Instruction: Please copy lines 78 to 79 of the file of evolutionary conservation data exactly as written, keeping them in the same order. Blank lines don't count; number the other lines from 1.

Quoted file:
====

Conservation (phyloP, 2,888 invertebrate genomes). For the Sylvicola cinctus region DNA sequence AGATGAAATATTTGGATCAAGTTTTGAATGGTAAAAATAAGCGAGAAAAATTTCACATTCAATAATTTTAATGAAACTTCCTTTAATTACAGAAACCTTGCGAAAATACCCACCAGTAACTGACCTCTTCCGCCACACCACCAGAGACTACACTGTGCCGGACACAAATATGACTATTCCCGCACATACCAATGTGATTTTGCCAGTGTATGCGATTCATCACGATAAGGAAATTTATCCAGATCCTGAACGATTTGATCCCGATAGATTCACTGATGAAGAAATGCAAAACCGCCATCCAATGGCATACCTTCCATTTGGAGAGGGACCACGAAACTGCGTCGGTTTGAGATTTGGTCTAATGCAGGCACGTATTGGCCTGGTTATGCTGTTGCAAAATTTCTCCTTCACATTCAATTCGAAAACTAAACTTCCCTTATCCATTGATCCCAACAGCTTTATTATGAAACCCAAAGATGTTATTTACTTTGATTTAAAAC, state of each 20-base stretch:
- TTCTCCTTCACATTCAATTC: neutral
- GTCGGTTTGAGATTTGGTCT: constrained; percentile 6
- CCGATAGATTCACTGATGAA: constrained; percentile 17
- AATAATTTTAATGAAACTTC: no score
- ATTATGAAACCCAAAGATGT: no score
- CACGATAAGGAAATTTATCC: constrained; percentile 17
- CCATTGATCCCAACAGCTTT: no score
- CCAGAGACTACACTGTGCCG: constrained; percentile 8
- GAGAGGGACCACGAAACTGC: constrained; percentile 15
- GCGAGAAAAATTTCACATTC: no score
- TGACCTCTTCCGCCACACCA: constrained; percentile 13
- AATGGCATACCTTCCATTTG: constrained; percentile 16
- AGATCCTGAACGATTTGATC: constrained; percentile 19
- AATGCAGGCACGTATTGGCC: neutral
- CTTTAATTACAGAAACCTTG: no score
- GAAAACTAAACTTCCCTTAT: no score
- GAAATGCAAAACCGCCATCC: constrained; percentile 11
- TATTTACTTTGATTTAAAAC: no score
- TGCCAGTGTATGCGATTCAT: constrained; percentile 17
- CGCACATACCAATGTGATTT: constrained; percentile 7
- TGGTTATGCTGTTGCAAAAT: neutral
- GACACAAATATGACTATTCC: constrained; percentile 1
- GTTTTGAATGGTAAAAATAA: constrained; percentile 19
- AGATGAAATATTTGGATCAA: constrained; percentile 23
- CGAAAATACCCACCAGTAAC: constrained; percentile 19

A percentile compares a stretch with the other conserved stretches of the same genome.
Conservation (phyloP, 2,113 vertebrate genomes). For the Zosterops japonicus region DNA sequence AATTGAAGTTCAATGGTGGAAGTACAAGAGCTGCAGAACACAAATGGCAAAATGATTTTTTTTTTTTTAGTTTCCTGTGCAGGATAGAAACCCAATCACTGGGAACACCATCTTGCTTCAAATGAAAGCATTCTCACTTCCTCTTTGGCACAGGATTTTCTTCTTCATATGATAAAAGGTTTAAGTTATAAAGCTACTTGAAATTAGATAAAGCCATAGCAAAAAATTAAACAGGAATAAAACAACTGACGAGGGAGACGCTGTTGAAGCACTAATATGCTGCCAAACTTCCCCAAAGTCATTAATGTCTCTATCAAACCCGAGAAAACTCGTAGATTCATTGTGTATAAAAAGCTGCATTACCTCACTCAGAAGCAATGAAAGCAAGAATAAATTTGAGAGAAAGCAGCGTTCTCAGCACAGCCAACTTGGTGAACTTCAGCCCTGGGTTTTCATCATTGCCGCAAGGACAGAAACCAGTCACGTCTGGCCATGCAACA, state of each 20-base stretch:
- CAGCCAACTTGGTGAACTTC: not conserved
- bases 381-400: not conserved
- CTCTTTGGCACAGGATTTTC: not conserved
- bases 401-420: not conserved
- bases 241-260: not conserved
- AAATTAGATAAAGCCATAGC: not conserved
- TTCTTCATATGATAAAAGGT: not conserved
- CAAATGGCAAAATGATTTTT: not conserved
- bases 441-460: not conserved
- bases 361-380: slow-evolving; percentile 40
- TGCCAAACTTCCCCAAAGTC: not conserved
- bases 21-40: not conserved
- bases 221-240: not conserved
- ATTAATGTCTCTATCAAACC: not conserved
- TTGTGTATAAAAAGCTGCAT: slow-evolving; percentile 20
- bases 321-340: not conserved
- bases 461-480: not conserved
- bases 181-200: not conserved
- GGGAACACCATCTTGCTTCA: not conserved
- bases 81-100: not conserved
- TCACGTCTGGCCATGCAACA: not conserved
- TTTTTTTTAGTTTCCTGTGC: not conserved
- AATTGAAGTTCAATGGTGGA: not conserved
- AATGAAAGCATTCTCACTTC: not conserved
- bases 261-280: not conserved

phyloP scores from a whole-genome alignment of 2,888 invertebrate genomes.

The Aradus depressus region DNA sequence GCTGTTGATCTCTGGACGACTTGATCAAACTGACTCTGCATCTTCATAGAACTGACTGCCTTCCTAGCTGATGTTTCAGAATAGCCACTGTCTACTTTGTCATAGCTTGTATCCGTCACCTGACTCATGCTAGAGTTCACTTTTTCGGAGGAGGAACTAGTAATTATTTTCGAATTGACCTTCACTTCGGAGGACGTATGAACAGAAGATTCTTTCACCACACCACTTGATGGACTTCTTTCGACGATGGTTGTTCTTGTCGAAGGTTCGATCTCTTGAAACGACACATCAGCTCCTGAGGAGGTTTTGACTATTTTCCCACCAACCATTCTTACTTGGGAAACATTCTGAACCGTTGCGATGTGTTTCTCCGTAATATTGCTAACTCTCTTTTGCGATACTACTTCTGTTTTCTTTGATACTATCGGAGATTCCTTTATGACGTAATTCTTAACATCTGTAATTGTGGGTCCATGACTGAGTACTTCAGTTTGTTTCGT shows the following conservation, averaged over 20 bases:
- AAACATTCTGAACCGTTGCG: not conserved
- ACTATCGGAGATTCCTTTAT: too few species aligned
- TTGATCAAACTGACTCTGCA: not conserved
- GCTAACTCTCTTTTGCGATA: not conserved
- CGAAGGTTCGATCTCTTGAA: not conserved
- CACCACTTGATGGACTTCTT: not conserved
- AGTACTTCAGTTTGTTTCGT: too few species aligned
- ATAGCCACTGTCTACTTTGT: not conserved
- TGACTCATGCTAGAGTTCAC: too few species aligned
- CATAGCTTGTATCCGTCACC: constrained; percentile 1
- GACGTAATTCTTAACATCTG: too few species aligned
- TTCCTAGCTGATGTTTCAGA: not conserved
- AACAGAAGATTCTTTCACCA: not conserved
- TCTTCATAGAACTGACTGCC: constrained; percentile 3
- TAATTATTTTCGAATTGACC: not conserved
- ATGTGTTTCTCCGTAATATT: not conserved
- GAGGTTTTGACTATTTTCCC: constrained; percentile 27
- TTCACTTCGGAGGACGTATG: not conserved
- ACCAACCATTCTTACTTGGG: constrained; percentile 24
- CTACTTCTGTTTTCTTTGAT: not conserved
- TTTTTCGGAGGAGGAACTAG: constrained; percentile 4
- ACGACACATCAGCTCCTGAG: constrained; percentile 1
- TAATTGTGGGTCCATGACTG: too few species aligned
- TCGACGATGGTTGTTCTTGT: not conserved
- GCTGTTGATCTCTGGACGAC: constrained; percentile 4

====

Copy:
- TAATTGTGGGTCCATGACTG: too few species aligned
- TCGACGATGGTTGTTCTTGT: not conserved